Yacón – the latest, low-glycemic sweetener to reach my radar.
I’ll be the first to admit, I haven’t yet had the pleasure of experimenting with it because I’m still so smitten with Coconut Sap. But, when you’re on a mission to educate, you can’t get hung up on favorites, so here I share what I have just learned:
Yacón is a root vegetable and as you can see by the image, it looks a lot like a sweet potato. It's native to the Andes mountain region of South America and according to Wikipedia, the flavor and texture is similar to jicama, but sweeter. The sweetness is derived from inulin. Now we’re getting somewhere!
Inulin is a soluble fiber that, not only aids absorption of nutrients and acts as a prebiotic (using “friendly” bacteria in the gut to promote health and digestion), it also offers “sweet” to the palate without affecting the blood sugar at all!
In simplified terms, inulin (and therefore Yacón) provides an indigestible form of fructose – so we get the sweet flavor, but the sugar cannot be metabolized and so never enters the blood stream. Now that’s something to get excited about!!
Okay, I’m definitely interested now. So I went shopping! Yikes – not cheap! As always, I endeavor to find products that are in the most unprocessed state possible and this often equates to raw, in which (by definition) processing temperatures are kept below 104 -118°F. This is important because it maintains the natural properties without risk of altering the chemical makeup or destroying important enzymes. So far, those I’ve found that say “raw” are processed at much higher temperatures (anywhere from 140°F to 250°F).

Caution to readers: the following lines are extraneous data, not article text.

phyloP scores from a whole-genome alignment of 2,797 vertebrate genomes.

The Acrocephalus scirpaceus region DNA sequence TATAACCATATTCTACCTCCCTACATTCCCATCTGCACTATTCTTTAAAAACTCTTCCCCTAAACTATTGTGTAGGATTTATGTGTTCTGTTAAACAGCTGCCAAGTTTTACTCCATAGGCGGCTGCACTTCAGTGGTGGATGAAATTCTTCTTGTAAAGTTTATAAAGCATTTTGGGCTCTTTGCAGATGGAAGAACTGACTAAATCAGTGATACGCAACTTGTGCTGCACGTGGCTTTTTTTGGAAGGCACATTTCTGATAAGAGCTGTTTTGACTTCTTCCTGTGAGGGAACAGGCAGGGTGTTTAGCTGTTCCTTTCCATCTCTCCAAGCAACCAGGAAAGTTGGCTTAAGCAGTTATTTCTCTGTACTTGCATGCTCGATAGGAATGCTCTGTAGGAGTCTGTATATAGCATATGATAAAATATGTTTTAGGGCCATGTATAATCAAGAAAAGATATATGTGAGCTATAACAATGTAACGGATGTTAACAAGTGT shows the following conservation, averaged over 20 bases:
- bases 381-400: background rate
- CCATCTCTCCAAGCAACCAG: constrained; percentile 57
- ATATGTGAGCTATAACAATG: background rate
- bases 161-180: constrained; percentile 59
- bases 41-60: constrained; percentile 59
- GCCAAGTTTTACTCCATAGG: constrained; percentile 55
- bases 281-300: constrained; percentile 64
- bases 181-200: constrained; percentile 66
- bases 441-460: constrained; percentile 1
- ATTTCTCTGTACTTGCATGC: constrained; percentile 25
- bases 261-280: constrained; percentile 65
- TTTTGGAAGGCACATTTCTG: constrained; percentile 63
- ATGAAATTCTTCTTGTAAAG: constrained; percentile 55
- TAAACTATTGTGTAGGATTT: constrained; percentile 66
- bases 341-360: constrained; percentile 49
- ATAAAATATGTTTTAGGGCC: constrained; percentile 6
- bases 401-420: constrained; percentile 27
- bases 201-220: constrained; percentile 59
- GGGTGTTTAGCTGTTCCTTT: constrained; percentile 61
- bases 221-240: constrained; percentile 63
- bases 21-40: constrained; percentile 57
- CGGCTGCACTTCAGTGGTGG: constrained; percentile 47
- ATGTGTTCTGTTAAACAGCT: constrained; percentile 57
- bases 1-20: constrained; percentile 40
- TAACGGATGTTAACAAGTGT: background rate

Additional discrepancies I found, included the statement that it is slightly sweeter than sugar (therefore use about 25% less) and that it’s slightly less sweet than sugar (no factor provided). Huh? Furthermore, there was quite a disparity in pricing, ranging from $1.40 per ounce (2 tablespoons) to $6.04 per ounce (ow!) At that price, I would recommend using 50% of the sweetener in a recipe (I do that anyway) with half Yacón and the other half Stevia or Erythritol, for a zero-glycemic treat. I didn't mention my coconut sap here because it is not zero glycemic (although it is quite low).
So where does this leave us? Yacón syrup or powder offers the calorie and glycemic restricted diet a safe and sweet alternative and hopefully, we will be able to increase the world supply (to lower the cost) without genetically (or otherwise) modifying it to a less than desirable state. Or, perhaps the price should stay high, providing incentive to lessen our dependence on sweetened foods and reduce the size of our treats…..not such a bad idea, really.
Please share your thoughts below!!